The Snow Leopard The snow leopard (Panthera uncia or Uncia uncia) is a moderately large cat native to the mountain ranges of Central Asia. Classically, two subspecies have been attributed but genetic differences between the two have not been settled. The snow leopard remains on the endangered species list classified as C1.
Description Snow leopards are slightly smaller than the other big cats but, like them, exhibit a range of sizes, generally weighing between 27 and 55 kg, with an occasional large male reaching 75 kg and small female under 25 kg. They have a relatively short body, measuring in length from the head to the base of the tail 75 to 130 cm. However, the tail is quite long, at 80 to 100 cm. They are stocky and short-legged big cats, standing about 60 cm at the shoulder. Snow leopards have long thick fur, and their base colour varies from smoky grey to yellowish tan, with whitish under parts.
Habitat Snow leopards prefer steep, rugged terrains with rocky outcrops and ravines. This type of habitat provides good cover and clear view to help them sneak up on their prey. They are found at high elevations of 3000-5000 meters and even higher in the Himalayas. The snowy peaks act as a camouflage for the animal.
Population and Distribution Population: Around 4,080–6,590 Distribution: The strikingly beautiful snow leopard remains one of the most mysterious cats in the world. This roving, high altitude cat is rarely sighted by local people or scientists. Snow leopards live in the mountain regions of central Asia. In India their geographical cover encompasses a large part of the Western Himalayas including the states of Jammu and Kashmir, Himachal Pradesh, and Uttarakhand with a sizable population in Ladakh, Sikkim, Arunachal Pradesh in Eastern Himalaya.
Biology and Behavior Hunting and diet Snow leopards are carnivores and actively hunt their prey. Like many cats, they are also opportunistic feeders, eating whatever meat they can find, including carrion and domestic livestock. Life cycle The cubs are blind and helpless at birth, although already with a thick coat of fur, and weigh from 320 to 567 grams. The eyes open at around seven days, and the cubs can walk at five weeks and are fully weaned by 10 weeks. The cubs leave the den at around two to four months of age, but remain with their mother until they become independent after around 18–22 months. Snow leopards become sexually mature at two to three years, and normally live for 15–18 years; although in captivity they can live for up to 21 years.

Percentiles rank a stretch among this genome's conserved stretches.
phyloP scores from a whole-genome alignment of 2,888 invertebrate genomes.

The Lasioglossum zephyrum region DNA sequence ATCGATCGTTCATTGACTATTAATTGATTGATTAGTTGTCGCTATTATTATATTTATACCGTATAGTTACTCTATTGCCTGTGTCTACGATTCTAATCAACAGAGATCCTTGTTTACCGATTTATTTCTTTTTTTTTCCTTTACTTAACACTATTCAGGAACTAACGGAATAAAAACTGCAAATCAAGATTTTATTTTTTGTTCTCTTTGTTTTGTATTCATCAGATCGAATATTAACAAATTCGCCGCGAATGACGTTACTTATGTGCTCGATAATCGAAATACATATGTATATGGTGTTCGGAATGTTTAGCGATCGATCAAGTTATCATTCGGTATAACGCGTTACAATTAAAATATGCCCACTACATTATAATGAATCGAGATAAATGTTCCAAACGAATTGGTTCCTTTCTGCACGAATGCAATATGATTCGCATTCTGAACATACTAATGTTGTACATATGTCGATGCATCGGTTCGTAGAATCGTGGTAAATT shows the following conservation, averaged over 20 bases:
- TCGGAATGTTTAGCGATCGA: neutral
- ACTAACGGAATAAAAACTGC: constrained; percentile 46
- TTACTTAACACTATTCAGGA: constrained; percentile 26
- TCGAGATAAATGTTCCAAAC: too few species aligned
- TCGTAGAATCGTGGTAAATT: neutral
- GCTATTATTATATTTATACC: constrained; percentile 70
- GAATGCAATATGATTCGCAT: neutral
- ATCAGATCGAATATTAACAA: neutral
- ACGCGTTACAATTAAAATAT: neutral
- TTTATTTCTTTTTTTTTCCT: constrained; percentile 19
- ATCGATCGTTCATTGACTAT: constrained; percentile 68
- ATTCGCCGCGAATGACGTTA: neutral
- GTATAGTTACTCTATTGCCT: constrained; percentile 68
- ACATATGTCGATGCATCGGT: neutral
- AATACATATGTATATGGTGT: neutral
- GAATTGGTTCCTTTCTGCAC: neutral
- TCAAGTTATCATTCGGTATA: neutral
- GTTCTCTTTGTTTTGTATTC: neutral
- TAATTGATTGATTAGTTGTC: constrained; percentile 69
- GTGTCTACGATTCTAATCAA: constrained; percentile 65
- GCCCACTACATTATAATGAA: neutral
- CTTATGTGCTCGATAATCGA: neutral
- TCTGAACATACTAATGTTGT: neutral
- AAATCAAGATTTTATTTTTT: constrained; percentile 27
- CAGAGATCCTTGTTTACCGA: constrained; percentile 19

Facts on Snow Leopards • The Snow Leopard has no relation with the leopard - it is closer to a Cheetah. • The colours of the eyes of the Snow Leopard are pale green or grey. • The Snow Leopard is incapable of roaring. • The long tail helps them to maintain their balance on rocky or slippery terrain. • The Snow Leopard is able to jump as far as 50 feet (15 meters). • Snow leopards are found in altitudes as high as 3500 meters above sea level. In summer, the snow leopard may climb higher to cooler altitudes of as high as 5000 meters above sea level! • The fur on the belly of the snow leopard is about 5 inches thick!
Threats to the Snow Leopard Human conflict is a key factor affecting the survival of the snow leopard. Snow leopards are often killed by local farmers because they prey on livestock such as sheep, goats, horses, and yak calves. In some areas domestic animals can make up to 58% of the snow leopard's diet. Much of the population decline is also attributed to hunting for the much coveted fur and for bones which are used in Chinese medicines.
Ways to protect the Snow Leopard • Support snow leopard conservation organizations. If you don't have money for donations, ask if you can help in other ways by contributing your time or holding a fundraiser. • Reduce consumption of paper, wood products and palm oil that result from rainforest destruction in Southeast Asia. Recycle paper and examine labels of food products and cosmetics to look for "palm oil" and "palm kernel". If a product does not use "certified palm oil" there is a possibility that its production has come at the expense of the rainforest. Similarly when buying a wood product, check to see whether it is "FSC-certified". • Refuse to buy any item made from snow leopards. Leopard skins can sell for thousands of dollars, creating an incentive for poachers to kill these big cats. Reducing the demand for snow leopards' skins keeps more of them alive.
Encourage others not to buy traditional Chinese medicines that include tiger or snow leopard bones or organs. With tougher restrictions on killing tigers, some Chinese medicine makers have started using snow leopard parts instead, believing that they bring special healing powers. Fewer snow leopards would be killed if such practices were discouraged. • Donate money to organizations trying to save snow leopards. You can "adopt" a snow leopard or simply donate any amount you wish. Donations often go toward educating local people about how to avoid conflicts with snow leopards and researching these elusive creatures.
Made by: Jivitesh Yadav and Likali Yepthomi